If you have used the Microsoft Edge web browser classic (new Edge does not have the feature yet), you may have stumbled upon the browser's Tab Preview Bar feature. Just click on the arrow icon on the tab bar to display thumbnail images of the sites and resources open in the browser.
It appears that Google is attempting to bring a similar feature to the company's Chrome web browser. Already in Chrome OS, Google engineers are working on introducing Tab Strip functionality in the Chrome browser.
The feature introduces an option in the Chrome browser to display a strip of tabs. While it is unclear yet how it would be activated by the user, it is likely that Google is adding an icon to the browser's tab bar to activate and deactivate the Tab Strip view in the browser.
The following screenshot shows the Tab Strip in the Microsoft Edge web browser.
The arrow icon next to the plus icon in the Tab Bar displays and hides the Tab Strip interface. When activated, it pushes the activate site down as it needs room to display the thumbnails. Edge users may use drag and drop to change the order of tabs or jump to any open site with a click on the tab.
The video that is embedded below demonstrates how the Tab Strip looks like in Chrome OS.
All tabs open in the web browser are displayed with thumbnails when users activate the Tab Strip functionality. Since thumbnails use a wider area than tabs, scrolling is available to go through the list of open sites and resources in the browser.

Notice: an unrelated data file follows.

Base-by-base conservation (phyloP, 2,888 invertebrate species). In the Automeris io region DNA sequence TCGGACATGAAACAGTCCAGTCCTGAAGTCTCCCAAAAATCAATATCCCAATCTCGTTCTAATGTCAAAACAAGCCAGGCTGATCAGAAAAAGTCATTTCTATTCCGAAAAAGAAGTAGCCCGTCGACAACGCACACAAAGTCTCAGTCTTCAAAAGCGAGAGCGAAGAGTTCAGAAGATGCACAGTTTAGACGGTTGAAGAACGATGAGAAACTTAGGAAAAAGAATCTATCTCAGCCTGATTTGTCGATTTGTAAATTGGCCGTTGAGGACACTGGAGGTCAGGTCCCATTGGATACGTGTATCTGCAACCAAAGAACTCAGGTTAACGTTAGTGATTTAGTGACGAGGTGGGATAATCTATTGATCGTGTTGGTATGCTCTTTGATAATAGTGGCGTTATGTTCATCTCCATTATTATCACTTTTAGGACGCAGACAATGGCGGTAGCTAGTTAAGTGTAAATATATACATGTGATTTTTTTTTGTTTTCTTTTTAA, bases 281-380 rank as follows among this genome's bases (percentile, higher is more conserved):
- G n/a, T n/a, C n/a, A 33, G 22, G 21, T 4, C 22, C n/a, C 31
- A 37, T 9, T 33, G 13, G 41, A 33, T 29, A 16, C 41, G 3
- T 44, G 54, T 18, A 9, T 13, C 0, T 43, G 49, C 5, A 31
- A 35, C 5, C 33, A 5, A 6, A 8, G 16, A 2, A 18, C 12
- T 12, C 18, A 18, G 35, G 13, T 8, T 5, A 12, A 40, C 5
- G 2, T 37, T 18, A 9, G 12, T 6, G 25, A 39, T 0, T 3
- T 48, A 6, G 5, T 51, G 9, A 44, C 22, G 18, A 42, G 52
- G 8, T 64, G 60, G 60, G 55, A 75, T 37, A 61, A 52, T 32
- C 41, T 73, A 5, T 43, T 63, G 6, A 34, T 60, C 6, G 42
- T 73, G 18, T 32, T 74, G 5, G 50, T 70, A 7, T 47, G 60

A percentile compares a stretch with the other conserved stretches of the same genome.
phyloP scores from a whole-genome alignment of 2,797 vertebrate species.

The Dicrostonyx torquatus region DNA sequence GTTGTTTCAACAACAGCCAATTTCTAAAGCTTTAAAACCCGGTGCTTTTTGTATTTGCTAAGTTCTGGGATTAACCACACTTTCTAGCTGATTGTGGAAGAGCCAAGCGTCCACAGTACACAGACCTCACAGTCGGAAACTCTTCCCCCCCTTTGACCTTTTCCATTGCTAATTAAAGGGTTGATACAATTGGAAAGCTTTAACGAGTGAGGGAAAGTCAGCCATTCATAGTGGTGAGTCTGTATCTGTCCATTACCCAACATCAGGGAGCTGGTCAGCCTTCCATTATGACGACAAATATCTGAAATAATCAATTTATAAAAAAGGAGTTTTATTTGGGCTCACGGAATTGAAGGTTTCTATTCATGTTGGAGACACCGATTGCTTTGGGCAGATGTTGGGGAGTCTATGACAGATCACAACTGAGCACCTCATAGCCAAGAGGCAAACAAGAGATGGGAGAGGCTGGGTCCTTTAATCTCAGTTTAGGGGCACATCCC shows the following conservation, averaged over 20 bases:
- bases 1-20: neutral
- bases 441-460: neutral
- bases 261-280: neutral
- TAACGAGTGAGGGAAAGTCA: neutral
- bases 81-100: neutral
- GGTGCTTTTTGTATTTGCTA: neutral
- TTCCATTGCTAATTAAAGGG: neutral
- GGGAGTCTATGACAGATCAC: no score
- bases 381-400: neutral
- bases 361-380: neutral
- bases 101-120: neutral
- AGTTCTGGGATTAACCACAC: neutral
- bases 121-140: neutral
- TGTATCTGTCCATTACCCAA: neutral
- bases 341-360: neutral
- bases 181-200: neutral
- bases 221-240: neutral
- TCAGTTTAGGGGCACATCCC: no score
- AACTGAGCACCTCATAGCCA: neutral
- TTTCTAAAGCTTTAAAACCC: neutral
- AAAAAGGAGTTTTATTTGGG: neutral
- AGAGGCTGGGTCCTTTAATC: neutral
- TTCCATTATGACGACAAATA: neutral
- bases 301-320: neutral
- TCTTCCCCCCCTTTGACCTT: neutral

It is furthermore possible to drag and drop tabs to reorder them just like it is the case in Chrome's Tab Bar (and any other browser's for that matter).
The visualization may improve use on touch-enabled devices and help users locate tabs quicker.
Google did not reveal when the new functionality will land in Chrome; it is likely that it will be introduced behind a flag that users need to enable to activate the functionality.
While I'd like to see options to scroll the tab bar in Chrome, as the browser still becomes unusable when too many tabs are opened, it is clear that the Tab Strip would offer users some resource as it supports scrolling. Chrome users who cannot identify tabs anymore could use it for navigational purposes.
Now You: Would you use the Tab Strip if it lands in Chrome / your browser? (via Caschy)
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